NCAA

No. 18 Arizona rallies from 13 down to beat California 67-62

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USATSI

No. 18 Arizona rallies from 13 down to beat California 67-62

BERKELEY  — Despite a pretty rigorous non-conference schedule highlighted by two games against ranked teams, Arizona coach Sean Miller wasn't surprised his squad came out a little tentative in its Pac-12 opener.

A strong second half from freshman Kobi Simmons provided all the calming influence the 18th-ranked Wildcats needed.

Dusan Ristic scored 16 points and Arizona overcame a sluggish and sloppy first half to beat California 67-62 on Friday night.

Simmons added 14 points while Lauri Markkanen had 13 points and nine rebounds as the Wildcats (12-2, 1-0) rallied from 13 points down and used a big run coming out of halftime to extend their winning streak to six games.

"It was us just getting back comfortable and finding ourselves," Simmons said after Arizona won for only the second time this season after trailing at halftime. "We know what we can do and we know the players we have. We just came out aggressive (in the second half) and got the job done."

Arizona struggled from the perimeter most of the game before Simmons provided a big lift in the second half. The freshman guard scored 10 consecutive points as part of a 15-4 run coming out of halftime, made a key save at midcourt following an inbounds play under the Wildcats basket, then fed Rawle Alkins for a late dunk to help preserve the win.

"In the second half he gave our team confidence," Miller said. "His spurt there got us the lead. I think we might have relinquished it but from that point on it was a different game."

California (9-4, 0-1) made just nine field goals in the second half and shot 37 percent from the field overall. The Golden Bears have lost consecutive games at Haas Pavilion following a school-record 27-game winning streak.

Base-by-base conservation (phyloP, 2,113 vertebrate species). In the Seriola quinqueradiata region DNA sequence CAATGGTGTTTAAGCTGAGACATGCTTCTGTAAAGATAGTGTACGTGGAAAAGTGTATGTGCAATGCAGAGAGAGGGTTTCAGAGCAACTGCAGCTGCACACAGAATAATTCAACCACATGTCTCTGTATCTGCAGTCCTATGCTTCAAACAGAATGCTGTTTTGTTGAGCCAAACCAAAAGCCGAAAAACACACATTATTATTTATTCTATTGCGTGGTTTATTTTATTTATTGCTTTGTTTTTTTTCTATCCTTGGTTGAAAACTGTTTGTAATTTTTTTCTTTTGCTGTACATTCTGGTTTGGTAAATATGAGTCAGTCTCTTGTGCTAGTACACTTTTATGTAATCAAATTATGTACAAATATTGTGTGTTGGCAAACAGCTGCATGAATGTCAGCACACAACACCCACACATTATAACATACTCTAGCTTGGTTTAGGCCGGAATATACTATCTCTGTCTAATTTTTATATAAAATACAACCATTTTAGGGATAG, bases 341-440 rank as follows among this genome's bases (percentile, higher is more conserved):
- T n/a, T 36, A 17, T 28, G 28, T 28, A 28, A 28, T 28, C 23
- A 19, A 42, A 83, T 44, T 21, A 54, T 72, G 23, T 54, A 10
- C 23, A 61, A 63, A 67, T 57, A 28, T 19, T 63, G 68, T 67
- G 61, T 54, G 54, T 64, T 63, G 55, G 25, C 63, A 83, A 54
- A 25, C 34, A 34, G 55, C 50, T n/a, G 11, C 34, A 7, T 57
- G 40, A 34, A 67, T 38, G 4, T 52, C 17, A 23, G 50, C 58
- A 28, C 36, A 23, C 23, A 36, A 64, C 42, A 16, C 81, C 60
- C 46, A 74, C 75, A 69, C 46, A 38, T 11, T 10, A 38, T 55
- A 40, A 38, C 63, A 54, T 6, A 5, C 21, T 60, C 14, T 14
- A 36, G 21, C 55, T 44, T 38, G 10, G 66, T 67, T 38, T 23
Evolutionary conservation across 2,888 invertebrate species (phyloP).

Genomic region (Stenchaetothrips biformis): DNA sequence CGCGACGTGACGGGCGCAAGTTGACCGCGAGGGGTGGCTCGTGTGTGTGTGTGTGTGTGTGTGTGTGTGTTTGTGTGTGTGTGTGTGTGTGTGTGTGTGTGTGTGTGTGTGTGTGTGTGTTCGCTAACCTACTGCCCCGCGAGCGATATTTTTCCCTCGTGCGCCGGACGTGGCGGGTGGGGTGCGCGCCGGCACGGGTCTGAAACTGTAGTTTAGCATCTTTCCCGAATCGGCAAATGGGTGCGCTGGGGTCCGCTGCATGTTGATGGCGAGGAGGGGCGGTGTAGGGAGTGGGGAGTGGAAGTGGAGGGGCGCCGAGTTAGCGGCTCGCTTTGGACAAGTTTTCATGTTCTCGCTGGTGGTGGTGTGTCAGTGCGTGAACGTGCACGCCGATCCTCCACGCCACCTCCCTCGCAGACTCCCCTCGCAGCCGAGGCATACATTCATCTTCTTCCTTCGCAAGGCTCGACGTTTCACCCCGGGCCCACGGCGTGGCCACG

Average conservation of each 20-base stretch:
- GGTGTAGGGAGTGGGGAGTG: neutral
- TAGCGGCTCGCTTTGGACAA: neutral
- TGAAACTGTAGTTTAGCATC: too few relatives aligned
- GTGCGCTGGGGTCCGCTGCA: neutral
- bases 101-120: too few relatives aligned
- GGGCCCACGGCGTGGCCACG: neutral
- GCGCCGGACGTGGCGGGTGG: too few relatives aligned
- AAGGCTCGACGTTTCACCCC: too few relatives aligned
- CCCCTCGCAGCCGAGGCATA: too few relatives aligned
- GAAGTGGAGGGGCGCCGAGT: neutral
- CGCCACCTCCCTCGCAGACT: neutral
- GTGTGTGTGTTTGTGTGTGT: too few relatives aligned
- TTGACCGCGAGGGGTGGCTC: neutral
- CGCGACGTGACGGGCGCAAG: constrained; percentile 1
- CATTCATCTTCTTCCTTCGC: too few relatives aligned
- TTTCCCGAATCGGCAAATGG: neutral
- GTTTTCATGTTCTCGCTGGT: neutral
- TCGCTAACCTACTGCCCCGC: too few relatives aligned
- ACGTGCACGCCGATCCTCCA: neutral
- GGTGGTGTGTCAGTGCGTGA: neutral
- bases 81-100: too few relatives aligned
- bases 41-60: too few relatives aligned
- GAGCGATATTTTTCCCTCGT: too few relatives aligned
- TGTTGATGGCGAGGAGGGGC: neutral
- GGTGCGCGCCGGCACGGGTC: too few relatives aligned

Ivan Rabb had 16 points and a career-best 16 rebounds for California.

"I just think that, simply, guys that were defending the ball didn't take pride in defending," Bears coach Cuonzo Martin said. "That's what happened in the second half. It's that simple."

The game, featuring two of the Pac-12's best defensive teams, opened up following a slow first half when Miller burned a timeout less than 90 seconds in.

Arizona led 41-36 with 14 minutes remaining before Rabb sparked a mini-run that put California back in front. After the teams traded scores, Chance Comanche scored on a three-point play with 10:33 left that put Arizona ahead for good.

The Wildcats still had to hold off a late run by the Bears. Jabari Bird's 3-pointer pulled California within 66-62, and after a turnover near midcourt, Bird had a chance to pull the Bears closer but his 3-point attempt bounced off the front of the rim.

Bird finished with 16 points and seven rebounds.

The Bears used their conference-leading defense to set the tone in the first half when California's offense sputtered.

Nine days after limiting No. 12 Virginia to 22 points in the first half, the Bears limited the Wildcats to 26 and used a 15-0 run to take control.

Arizona had won five straight since losing to Gonzaga in the Naismith Hall of Fame game on Dec. 23.

BIG PICTURE

Arizona: It was a lot closer than it probably should have been but the young Wildcats kept it together and made the game-changing run when they needed to. The offense wasn't sharp early but Miller's group responded in front of a hostile crowd on the road.

California: For the second consecutive game the Bears played a Top 25 team tight but couldn't finish the job. Martin's team continues to shine defensively, although the problems on the offensive end are making it tough.

MILLER'S 200th

The win was the 200th at Arizona for Miller. Unlike many of his contemporaries, the Wildcats coach embraced the milestone moment. "Any time as a coach you hit one of those it means something," said Miller, who is 200-63 at Arizona. "Being a college basketball coach isn't easy, especially in this day and age when from one season to the next so many things can change."

POLL IMPLICATIONS

As long as they can hold court against Stanford on Sunday there's no reason to think the Wildcats will lose any ground in the poll. There's a chance they could move up a few slots depending on what happens ahead of them, but for now Arizona's spot at 18 is secure.

UP NEXT

Arizona: Takes a short trip across the San Francisco Bay to play at Stanford on Sunday night.